Cyber AttacksVulnerabilities

NSA releases Ghidra open source reverse engineering toolkit

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The National Security Agency released a free software reverse engineering tool called Ghidra which is useful for malware analysts and software engineers. The agency had been using this internally for more than a decade.

At present, Ghidra is available for download only through its official website, and the NSA is planning to release its source code under an open source license on GitHub in the near future.

Ghidra is a free alternative to IDA Pro which is a reverse engineering tool similar to it and is very expensive priced at around thousands of US dollars per year.

Since Ghidra is available for free, most experts expect it to capture a large portion of the reverse engineering tools market share within weeks as it has some positive early user reviews.

Ghidra is coded in Java, has a graphical user interface (GUI), and works on Windows, Mac, and Linux.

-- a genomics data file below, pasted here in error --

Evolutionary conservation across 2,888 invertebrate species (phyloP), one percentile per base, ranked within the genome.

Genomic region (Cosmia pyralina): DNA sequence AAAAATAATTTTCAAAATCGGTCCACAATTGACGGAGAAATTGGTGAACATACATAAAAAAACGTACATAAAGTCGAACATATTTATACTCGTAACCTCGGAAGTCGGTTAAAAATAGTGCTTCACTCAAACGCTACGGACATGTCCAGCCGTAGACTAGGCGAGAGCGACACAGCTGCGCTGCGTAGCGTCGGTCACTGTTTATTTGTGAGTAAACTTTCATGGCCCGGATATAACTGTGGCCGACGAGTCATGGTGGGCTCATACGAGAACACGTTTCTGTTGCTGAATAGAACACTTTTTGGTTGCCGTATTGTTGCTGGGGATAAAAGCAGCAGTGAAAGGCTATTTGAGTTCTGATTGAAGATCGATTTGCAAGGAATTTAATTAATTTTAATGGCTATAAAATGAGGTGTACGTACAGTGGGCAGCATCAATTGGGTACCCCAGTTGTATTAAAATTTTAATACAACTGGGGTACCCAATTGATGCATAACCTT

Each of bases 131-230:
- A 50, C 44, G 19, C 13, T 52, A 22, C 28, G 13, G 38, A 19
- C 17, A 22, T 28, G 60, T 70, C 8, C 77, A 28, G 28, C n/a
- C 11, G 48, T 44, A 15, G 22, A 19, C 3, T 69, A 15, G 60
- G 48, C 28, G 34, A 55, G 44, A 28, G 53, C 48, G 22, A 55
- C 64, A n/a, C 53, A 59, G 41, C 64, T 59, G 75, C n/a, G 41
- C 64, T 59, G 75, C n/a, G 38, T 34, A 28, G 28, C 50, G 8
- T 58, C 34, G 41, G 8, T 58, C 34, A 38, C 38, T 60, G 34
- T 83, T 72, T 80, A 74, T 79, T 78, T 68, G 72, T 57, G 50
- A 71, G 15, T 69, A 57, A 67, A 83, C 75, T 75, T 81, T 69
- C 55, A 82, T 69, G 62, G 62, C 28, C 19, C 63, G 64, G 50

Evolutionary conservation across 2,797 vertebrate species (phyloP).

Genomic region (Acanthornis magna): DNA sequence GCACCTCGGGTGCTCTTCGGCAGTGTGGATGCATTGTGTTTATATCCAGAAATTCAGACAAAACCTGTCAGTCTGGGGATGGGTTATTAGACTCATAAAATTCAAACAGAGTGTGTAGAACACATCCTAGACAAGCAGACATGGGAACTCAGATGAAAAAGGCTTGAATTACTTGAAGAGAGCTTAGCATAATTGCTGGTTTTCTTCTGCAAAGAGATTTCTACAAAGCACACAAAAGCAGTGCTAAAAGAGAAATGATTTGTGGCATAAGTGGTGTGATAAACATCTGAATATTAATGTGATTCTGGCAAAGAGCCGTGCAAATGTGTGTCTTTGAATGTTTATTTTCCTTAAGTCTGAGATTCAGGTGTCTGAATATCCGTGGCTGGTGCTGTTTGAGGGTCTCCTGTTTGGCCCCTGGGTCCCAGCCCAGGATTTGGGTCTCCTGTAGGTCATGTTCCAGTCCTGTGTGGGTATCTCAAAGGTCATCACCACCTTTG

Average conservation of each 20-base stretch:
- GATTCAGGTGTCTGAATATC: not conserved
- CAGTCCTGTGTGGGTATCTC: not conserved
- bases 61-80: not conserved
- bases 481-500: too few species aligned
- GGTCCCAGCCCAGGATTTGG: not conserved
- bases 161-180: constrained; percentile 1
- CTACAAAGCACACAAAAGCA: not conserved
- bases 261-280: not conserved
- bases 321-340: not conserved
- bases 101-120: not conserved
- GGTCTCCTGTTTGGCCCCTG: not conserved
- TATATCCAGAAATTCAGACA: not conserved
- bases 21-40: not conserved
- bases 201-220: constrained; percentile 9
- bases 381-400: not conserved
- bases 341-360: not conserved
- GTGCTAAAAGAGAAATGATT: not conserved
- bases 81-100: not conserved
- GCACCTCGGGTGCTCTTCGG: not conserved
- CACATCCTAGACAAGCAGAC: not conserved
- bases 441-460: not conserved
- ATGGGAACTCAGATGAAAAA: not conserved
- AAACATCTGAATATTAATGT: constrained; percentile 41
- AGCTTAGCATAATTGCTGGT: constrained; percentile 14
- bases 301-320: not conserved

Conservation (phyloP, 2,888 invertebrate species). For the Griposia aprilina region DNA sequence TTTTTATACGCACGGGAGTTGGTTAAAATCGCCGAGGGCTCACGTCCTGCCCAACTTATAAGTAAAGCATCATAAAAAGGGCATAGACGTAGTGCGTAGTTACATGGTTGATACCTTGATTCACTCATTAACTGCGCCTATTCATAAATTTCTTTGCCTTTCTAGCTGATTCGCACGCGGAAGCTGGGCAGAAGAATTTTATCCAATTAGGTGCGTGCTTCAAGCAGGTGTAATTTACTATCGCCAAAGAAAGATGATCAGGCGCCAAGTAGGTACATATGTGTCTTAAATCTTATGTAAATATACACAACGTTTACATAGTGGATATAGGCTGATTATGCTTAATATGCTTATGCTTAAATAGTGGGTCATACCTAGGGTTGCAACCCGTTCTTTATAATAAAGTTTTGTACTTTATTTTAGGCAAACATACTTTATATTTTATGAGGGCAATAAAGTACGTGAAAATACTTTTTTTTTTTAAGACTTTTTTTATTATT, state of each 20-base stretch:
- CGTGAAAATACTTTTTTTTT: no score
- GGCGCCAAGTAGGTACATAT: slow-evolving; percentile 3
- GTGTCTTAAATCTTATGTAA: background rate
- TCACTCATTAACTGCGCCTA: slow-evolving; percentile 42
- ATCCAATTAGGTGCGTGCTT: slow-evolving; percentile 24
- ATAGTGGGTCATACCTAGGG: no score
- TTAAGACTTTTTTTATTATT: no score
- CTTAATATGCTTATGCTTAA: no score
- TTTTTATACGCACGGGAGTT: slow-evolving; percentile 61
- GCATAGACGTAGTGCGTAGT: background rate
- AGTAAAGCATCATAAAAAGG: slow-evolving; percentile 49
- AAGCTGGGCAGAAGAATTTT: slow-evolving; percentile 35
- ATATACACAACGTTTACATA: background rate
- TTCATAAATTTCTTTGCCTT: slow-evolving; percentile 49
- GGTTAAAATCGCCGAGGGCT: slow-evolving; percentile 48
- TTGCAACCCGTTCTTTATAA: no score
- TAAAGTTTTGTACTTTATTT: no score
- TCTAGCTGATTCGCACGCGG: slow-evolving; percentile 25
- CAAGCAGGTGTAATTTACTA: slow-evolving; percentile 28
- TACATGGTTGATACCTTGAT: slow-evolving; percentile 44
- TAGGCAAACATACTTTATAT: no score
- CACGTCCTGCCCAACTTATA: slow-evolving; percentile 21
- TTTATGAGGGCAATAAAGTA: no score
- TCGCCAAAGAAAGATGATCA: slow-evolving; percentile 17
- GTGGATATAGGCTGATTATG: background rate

The Senior Advisor at the National Security Agency, Rob Joyce stated that Ghidra can analyze binaries written for a wide variety of architectures, and can be easily extended with more when needed.

It is also very easy to install Ghidra as the Ghidra distribution file is simply extracted in-place on the filesystem. It requires only a version of the Java Development Kit 11 or later which is needed to run the app’s GUI.

Ghidra’s docs include installation guide, classes and exercises for beginners, intermediates, and advanced levels that helps users to familiarize with the tool’s GUI.

IDA Pro offers a debugger component as well which is not available in Ghidra.

First Bug Reported in GHIDRA Reverse Engineering Tool

Just minutes after the release of the tool, Matthew Hickey, co-founder and director of UK-based cyber-security firm Hacker House, reported the first security issue in it. He noticed that when a user launches GHIDRA in the debug mode, the reverse engineering suit opens JDWP debug port 18001 for all interfaces thereby letting anyone within the network to remotely execute arbitrary code on the analysts’ system.

However, the debug mode is not activated by default and it works as intended. Still the software should listen only to debug connections from the localhost, rather than any machine in the network. This issue can be fixed by just changing a line of code in the software.

Priyanka R
Cyber Security Enthusiast, Security Blogger, Technical Editor, Author at Cyber Safe News

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